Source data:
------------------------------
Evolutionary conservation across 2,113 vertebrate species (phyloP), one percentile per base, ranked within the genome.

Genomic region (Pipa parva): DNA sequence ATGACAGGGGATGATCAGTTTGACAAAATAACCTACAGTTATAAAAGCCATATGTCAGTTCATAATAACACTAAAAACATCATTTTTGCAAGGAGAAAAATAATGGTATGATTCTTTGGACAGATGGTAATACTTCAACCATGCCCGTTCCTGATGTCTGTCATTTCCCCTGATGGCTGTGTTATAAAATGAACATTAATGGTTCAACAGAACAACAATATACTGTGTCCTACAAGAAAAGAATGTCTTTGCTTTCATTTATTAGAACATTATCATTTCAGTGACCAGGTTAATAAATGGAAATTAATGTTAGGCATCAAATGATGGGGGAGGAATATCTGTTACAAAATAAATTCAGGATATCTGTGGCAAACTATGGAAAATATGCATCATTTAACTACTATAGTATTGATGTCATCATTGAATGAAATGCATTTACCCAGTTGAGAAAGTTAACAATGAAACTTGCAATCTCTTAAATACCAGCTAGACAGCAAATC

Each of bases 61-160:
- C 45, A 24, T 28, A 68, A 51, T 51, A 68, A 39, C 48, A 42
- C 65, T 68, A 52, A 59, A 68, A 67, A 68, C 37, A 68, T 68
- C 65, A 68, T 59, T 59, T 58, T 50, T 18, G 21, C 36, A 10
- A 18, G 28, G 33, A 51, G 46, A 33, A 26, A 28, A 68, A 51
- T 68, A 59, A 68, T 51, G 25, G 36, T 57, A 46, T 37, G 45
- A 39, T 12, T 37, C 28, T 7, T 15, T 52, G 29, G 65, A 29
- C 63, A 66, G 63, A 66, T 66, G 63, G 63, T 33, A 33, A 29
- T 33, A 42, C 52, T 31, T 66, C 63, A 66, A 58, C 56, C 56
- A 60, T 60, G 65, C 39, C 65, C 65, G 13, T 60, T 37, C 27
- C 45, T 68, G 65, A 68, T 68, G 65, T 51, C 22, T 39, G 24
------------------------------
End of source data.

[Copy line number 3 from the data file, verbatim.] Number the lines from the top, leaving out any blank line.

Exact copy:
Each of bases 61-160: